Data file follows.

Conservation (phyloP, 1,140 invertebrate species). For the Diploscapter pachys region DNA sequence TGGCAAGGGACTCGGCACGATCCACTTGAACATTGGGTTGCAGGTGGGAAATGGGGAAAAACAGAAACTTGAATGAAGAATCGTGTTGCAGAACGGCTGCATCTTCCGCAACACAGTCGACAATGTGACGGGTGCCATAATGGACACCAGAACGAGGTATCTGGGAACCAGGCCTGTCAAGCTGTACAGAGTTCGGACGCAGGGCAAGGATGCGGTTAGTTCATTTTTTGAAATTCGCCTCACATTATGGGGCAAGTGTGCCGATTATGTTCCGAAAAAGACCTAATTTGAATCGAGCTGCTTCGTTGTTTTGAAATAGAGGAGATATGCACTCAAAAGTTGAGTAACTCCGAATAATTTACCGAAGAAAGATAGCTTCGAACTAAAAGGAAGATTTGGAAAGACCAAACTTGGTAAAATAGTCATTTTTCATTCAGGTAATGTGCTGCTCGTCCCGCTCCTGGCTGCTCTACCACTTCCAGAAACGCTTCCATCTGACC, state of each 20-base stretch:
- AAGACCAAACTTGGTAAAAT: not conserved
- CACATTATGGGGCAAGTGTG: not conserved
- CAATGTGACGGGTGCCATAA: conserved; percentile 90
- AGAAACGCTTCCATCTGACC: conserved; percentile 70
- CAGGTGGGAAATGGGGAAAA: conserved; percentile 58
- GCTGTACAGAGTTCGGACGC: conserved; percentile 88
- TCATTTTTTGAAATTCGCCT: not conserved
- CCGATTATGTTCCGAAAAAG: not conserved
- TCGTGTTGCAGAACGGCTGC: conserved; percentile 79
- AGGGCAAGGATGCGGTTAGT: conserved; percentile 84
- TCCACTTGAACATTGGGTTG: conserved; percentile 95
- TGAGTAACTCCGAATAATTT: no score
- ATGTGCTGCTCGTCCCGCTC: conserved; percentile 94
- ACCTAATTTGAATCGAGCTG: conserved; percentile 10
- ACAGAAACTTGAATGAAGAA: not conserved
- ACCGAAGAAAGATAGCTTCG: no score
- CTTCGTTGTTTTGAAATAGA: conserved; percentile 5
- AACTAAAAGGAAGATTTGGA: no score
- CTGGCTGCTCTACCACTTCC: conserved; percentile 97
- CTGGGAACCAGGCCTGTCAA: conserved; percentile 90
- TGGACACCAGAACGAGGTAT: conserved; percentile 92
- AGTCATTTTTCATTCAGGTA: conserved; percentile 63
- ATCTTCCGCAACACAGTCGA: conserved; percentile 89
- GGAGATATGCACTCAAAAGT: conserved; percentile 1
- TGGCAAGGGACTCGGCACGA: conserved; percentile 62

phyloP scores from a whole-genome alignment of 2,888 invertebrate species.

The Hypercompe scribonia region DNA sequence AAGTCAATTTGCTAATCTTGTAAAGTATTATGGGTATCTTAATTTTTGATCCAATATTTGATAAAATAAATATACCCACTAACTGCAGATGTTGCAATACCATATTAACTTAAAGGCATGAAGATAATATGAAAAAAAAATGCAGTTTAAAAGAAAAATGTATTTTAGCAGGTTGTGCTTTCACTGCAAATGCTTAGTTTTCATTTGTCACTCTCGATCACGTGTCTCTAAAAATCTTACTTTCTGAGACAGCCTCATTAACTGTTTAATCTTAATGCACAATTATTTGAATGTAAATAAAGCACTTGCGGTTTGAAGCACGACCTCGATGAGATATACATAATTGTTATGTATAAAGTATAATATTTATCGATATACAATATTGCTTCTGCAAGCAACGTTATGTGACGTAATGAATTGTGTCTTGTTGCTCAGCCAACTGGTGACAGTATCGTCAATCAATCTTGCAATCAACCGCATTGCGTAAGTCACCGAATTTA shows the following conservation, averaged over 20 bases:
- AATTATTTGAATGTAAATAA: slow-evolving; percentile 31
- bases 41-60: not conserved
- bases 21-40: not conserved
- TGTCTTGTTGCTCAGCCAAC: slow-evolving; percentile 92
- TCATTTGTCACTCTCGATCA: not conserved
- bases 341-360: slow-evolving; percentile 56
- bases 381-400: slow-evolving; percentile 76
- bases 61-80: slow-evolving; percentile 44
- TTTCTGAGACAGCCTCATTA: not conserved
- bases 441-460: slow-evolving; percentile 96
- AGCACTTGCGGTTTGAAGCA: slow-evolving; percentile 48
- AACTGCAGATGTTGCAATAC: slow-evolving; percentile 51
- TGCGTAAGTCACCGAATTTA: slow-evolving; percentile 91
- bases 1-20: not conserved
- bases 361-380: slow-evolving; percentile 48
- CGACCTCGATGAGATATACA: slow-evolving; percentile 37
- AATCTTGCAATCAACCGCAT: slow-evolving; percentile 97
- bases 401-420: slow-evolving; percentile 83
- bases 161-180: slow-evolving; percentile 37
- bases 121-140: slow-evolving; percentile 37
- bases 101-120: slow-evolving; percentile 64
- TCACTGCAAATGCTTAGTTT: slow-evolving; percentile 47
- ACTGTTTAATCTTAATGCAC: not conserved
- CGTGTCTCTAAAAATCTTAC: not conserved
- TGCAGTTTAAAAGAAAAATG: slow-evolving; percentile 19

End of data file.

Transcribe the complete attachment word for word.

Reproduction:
Conservation (phyloP, 1,140 invertebrate species). For the Diploscapter pachys region DNA sequence TGGCAAGGGACTCGGCACGATCCACTTGAACATTGGGTTGCAGGTGGGAAATGGGGAAAAACAGAAACTTGAATGAAGAATCGTGTTGCAGAACGGCTGCATCTTCCGCAACACAGTCGACAATGTGACGGGTGCCATAATGGACACCAGAACGAGGTATCTGGGAACCAGGCCTGTCAAGCTGTACAGAGTTCGGACGCAGGGCAAGGATGCGGTTAGTTCATTTTTTGAAATTCGCCTCACATTATGGGGCAAGTGTGCCGATTATGTTCCGAAAAAGACCTAATTTGAATCGAGCTGCTTCGTTGTTTTGAAATAGAGGAGATATGCACTCAAAAGTTGAGTAACTCCGAATAATTTACCGAAGAAAGATAGCTTCGAACTAAAAGGAAGATTTGGAAAGACCAAACTTGGTAAAATAGTCATTTTTCATTCAGGTAATGTGCTGCTCGTCCCGCTCCTGGCTGCTCTACCACTTCCAGAAACGCTTCCATCTGACC, state of each 20-base stretch:
- AAGACCAAACTTGGTAAAAT: not conserved
- CACATTATGGGGCAAGTGTG: not conserved
- CAATGTGACGGGTGCCATAA: conserved; percentile 90
- AGAAACGCTTCCATCTGACC: conserved; percentile 70
- CAGGTGGGAAATGGGGAAAA: conserved; percentile 58
- GCTGTACAGAGTTCGGACGC: conserved; percentile 88
- TCATTTTTTGAAATTCGCCT: not conserved
- CCGATTATGTTCCGAAAAAG: not conserved
- TCGTGTTGCAGAACGGCTGC: conserved; percentile 79
- AGGGCAAGGATGCGGTTAGT: conserved; percentile 84
- TCCACTTGAACATTGGGTTG: conserved; percentile 95
- TGAGTAACTCCGAATAATTT: no score
- ATGTGCTGCTCGTCCCGCTC: conserved; percentile 94
- ACCTAATTTGAATCGAGCTG: conserved; percentile 10
- ACAGAAACTTGAATGAAGAA: not conserved
- ACCGAAGAAAGATAGCTTCG: no score
- CTTCGTTGTTTTGAAATAGA: conserved; percentile 5
- AACTAAAAGGAAGATTTGGA: no score
- CTGGCTGCTCTACCACTTCC: conserved; percentile 97
- CTGGGAACCAGGCCTGTCAA: conserved; percentile 90
- TGGACACCAGAACGAGGTAT: conserved; percentile 92
- AGTCATTTTTCATTCAGGTA: conserved; percentile 63
- ATCTTCCGCAACACAGTCGA: conserved; percentile 89
- GGAGATATGCACTCAAAAGT: conserved; percentile 1
- TGGCAAGGGACTCGGCACGA: conserved; percentile 62

phyloP scores from a whole-genome alignment of 2,888 invertebrate species.

The Hypercompe scribonia region DNA sequence AAGTCAATTTGCTAATCTTGTAAAGTATTATGGGTATCTTAATTTTTGATCCAATATTTGATAAAATAAATATACCCACTAACTGCAGATGTTGCAATACCATATTAACTTAAAGGCATGAAGATAATATGAAAAAAAAATGCAGTTTAAAAGAAAAATGTATTTTAGCAGGTTGTGCTTTCACTGCAAATGCTTAGTTTTCATTTGTCACTCTCGATCACGTGTCTCTAAAAATCTTACTTTCTGAGACAGCCTCATTAACTGTTTAATCTTAATGCACAATTATTTGAATGTAAATAAAGCACTTGCGGTTTGAAGCACGACCTCGATGAGATATACATAATTGTTATGTATAAAGTATAATATTTATCGATATACAATATTGCTTCTGCAAGCAACGTTATGTGACGTAATGAATTGTGTCTTGTTGCTCAGCCAACTGGTGACAGTATCGTCAATCAATCTTGCAATCAACCGCATTGCGTAAGTCACCGAATTTA shows the following conservation, averaged over 20 bases:
- AATTATTTGAATGTAAATAA: slow-evolving; percentile 31
- bases 41-60: not conserved
- bases 21-40: not conserved
- TGTCTTGTTGCTCAGCCAAC: slow-evolving; percentile 92
- TCATTTGTCACTCTCGATCA: not conserved
- bases 341-360: slow-evolving; percentile 56
- bases 381-400: slow-evolving; percentile 76
- bases 61-80: slow-evolving; percentile 44
- TTTCTGAGACAGCCTCATTA: not conserved
- bases 441-460: slow-evolving; percentile 96
- AGCACTTGCGGTTTGAAGCA: slow-evolving; percentile 48
- AACTGCAGATGTTGCAATAC: slow-evolving; percentile 51
- TGCGTAAGTCACCGAATTTA: slow-evolving; percentile 91
- bases 1-20: not conserved
- bases 361-380: slow-evolving; percentile 48
- CGACCTCGATGAGATATACA: slow-evolving; percentile 37
- AATCTTGCAATCAACCGCAT: slow-evolving; percentile 97
- bases 401-420: slow-evolving; percentile 83
- bases 161-180: slow-evolving; percentile 37
- bases 121-140: slow-evolving; percentile 37
- bases 101-120: slow-evolving; percentile 64
- TCACTGCAAATGCTTAGTTT: slow-evolving; percentile 47
- ACTGTTTAATCTTAATGCAC: not conserved
- CGTGTCTCTAAAAATCTTAC: not conserved
- TGCAGTTTAAAAGAAAAATG: slow-evolving; percentile 19